A few weeks ago the boyfriend and I went through a documentary phase where we only wanted to watch true stories of people trying to live their lives. One such documentary that we found was called "No Impact Man"
The movie was entertaining, and the consistent break downs by the wife were more than a little delightful. I'm sure that this project speaks to the bulk of middle to upper middle class white families living in the United States, but I don't think it has the broad spectrum that No Impact Man hoped it would.
I look at the way poor people live in the United States and see the same things happening. The electricity gets shut off and the residents have to do without, but in the case of poor people they can't go out to the farmer's market and get hand dipped candles by the dozen.
Laundromats are expensive, and often less affluent people do their laundry in the bathtub and hang their clothes to dry. No Impact Man reacted as if he had found the holy grail when he discovered that option.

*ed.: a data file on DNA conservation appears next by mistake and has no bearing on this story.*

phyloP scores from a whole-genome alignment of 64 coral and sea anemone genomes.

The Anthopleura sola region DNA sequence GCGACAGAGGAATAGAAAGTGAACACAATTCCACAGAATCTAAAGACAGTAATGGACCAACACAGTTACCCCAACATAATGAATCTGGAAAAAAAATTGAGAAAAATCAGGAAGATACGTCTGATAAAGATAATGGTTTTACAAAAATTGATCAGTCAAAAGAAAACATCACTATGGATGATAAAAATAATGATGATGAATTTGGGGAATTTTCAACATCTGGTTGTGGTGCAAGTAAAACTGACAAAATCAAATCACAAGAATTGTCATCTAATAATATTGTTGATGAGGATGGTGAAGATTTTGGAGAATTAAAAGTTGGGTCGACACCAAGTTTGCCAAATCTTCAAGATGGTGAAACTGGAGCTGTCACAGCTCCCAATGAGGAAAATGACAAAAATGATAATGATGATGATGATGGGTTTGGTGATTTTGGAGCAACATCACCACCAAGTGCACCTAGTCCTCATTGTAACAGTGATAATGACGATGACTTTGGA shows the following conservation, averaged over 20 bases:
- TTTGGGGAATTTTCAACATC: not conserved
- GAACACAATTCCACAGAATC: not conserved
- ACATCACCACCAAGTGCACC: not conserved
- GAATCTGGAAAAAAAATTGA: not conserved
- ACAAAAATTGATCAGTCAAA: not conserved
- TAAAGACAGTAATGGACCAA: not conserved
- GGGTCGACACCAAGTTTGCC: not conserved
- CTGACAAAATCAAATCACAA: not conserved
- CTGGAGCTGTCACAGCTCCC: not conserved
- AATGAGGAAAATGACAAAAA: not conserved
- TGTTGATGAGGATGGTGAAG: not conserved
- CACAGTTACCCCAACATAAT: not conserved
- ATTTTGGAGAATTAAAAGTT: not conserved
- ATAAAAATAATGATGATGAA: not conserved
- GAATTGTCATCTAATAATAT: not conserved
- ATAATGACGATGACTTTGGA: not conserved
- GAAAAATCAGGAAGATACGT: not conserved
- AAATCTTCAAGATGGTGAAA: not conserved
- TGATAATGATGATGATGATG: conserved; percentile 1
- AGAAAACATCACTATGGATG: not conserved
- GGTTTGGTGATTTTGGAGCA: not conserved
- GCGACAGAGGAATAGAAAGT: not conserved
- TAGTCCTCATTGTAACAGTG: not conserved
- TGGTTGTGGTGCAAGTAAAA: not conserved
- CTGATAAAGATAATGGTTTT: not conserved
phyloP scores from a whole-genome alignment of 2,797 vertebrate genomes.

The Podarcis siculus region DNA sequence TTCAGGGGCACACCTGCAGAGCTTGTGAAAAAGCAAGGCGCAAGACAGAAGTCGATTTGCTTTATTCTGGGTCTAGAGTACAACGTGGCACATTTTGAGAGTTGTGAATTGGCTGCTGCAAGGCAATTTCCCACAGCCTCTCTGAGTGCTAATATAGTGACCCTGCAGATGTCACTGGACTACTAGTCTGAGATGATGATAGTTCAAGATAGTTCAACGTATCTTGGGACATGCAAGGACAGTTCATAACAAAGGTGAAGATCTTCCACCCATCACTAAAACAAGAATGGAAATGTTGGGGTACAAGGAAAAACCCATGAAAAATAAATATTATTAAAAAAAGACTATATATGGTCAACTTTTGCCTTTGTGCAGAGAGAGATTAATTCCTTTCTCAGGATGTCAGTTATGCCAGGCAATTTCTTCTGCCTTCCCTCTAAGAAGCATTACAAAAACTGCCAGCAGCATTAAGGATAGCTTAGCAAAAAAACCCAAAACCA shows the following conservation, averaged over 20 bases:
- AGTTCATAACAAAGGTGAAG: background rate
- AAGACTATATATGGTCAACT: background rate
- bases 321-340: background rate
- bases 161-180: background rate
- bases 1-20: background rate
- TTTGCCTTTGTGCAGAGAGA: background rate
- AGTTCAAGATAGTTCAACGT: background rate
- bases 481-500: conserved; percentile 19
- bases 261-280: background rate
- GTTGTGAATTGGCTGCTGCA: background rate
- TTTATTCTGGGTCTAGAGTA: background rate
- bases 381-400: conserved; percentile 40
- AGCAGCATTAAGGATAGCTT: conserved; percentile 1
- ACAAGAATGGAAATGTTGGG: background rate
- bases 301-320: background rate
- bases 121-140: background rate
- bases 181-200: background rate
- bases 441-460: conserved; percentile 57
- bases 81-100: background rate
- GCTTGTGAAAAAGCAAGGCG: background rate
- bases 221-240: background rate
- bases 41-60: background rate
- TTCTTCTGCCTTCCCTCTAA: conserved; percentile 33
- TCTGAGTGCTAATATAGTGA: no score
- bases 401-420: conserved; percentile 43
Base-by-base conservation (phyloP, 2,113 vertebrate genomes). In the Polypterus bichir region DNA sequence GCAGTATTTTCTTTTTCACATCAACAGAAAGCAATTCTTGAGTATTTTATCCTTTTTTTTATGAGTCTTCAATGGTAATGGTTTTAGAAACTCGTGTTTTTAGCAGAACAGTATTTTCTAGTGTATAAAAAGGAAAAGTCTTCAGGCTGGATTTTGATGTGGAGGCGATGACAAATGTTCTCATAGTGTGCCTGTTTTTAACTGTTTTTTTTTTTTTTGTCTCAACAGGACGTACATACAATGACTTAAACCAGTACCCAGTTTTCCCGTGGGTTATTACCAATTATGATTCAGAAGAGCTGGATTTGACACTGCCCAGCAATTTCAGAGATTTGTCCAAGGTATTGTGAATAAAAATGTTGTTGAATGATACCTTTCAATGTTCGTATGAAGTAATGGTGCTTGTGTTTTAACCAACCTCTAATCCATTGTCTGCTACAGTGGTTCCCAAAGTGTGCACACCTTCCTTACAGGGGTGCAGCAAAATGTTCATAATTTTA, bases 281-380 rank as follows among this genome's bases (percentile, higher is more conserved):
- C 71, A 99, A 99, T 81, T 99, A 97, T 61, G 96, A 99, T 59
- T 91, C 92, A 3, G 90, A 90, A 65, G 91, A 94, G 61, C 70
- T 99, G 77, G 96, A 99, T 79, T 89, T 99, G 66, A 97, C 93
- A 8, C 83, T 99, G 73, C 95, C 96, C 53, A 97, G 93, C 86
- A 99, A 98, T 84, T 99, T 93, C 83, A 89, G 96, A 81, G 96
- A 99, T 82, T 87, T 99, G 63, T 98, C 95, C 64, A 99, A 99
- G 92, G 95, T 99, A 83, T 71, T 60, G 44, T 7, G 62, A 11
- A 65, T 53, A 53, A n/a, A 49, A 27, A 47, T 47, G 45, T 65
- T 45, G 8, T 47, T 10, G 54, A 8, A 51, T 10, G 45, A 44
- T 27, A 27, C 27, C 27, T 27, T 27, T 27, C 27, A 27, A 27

The wife is most concerned with having to give up her reality television, shopping, and Starbucks coffee addictions, but in order to make it through a year without, she goes on a shopping spree the day before and spends nearly $10,000.00. It seems to me that ten thousand dollars worth of designer clothing will get her through twelve months.
I appreciate what No Impact Man and his cohorts are trying to do, I appreciate that somebody is trying to raise awareness about how much Americans consume and throw away. I don't however think that he deserved all of the fame and fortune that giving up meat, toilet paper and electricity for a year graced him with.
There are people who do that every single day as a way of life, and don't get to end it at the close of a year with the promise of a huge paycheck.